Mozilla Releases Chrome, Err, Firefox 29 and It’s Basically Chrome

Yesterday Mozilla released the latest version of its Firefox web browser. The most significant change is the user interface, which received a complete overhaul:

Mozilla is launching its most important release of Firefox in a very long time today. After almost two years of working on its Australis redesign, the company is now finally ready to bring it to its stable release channel.

After loading it for the first time, chances are you’ll be slightly confused. This is Firefox’s most radical redesign since it moved to its rapid release schedule a few years ago.

The new user interface is basically Google Chrome’s user interface:

I think this move demonstrates that Mozilla’s developers are desperately thrashing in the water without purpose. Mozilla’s business model now seems to be do whatever Google does. That’s not necessarily a bad strategy as Google does a lot of really amazing things. But there are far better features to lift from Chrome than its user interface. Why doesn’t Mozilla lift Chrome’s behavior of isolating each tab in a separate process? When a single tab in Chrome crashes it doesn’t take the entire browser with it. As a security measure isolating tabs in separate processes is also beneficial. I would love to see Mozilla copy that feature.

There’s nothing wrong with copying (in my intellectual property hating opinion). Good ideas should proliferate. But differentiation is also important. Unique features are what you can market to convince users to use your product. If Firefox and Chrome are identical, at least in the eyes of most end users, what can Mozilla do to convince people to use its browser instead of Google’s? Right now the only thing Firefox really has over Chrome, that I can think of, is extensibility. That’s not a lot to market a browser on, especially when Chrome has several features that Firefox lacks (such as isolating each page in a separate process).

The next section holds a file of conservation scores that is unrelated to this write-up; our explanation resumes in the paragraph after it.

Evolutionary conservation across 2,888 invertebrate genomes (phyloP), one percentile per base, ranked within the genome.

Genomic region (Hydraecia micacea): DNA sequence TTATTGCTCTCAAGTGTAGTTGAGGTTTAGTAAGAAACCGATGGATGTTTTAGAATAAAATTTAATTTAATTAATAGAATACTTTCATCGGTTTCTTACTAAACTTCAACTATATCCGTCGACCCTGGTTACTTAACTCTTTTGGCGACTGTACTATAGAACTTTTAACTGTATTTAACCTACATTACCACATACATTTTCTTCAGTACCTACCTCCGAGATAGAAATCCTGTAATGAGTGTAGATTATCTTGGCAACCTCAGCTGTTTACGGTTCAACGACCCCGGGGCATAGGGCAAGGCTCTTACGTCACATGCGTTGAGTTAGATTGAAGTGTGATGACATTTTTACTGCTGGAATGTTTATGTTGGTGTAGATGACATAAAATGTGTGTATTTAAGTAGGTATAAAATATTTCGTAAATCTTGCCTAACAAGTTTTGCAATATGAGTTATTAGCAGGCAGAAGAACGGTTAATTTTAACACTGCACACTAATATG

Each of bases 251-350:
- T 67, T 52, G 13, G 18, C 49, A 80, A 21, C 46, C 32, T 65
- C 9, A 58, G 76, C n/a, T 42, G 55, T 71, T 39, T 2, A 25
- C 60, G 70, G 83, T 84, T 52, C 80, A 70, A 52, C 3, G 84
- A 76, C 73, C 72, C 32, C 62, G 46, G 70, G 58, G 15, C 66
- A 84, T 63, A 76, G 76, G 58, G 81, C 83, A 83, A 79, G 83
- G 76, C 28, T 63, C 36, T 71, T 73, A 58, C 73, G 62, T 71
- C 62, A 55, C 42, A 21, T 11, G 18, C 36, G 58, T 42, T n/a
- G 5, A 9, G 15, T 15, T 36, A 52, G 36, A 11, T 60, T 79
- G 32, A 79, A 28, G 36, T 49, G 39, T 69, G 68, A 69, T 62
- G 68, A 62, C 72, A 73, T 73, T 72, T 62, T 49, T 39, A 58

I fear that we’re looking at the slow demise of Firefox. Mozilla seems to think that copying Chrome is a sufficient business model. As far as I know most of its income is still derived from users making Google search from Firefox’s search bar. Firefox isn’t as important to Google’s business model as it was in the days before Chrome so that money is likely to dry up at some point. What’s Mozilla’s answer to this likely inevitable future? Sell ads:

(Reuters) – Mozilla, the company behind the Firefox Internet browser, will start selling ads as it tries to grab a larger slice of the fast-expanding online advertising market.

The company said in a blog posting on Tuesday that it has reached out to potential corporate sponsors about its fledgling “Directory Tiles” program, targeted at first-time users.

Novice Firefox users now see nine blank tiles when they open up the browser, which fill in over time with their most-visited or recently visited websites. Now, Mozilla intends to display the most popular sites by location, as well as sponsored websites that will be clearly labeled as such.

That’s a frightening road. If the “Directory Tiles” program turns out to be a money maker Mozilla will be motivated to include more and more ads in Firefox. Ads have a tendency to ruin software products. If I see ads pop up on a program that I’m using I will almost reflexively begin searching for a replacement and I’m not alone.

Mozilla needs to get its shit together and come up with something besides doing what Google does. Because if my options are Chrome or a cut-rate version of Chrome I will just use Chrome. Somehow I doubt that I’m alone in this.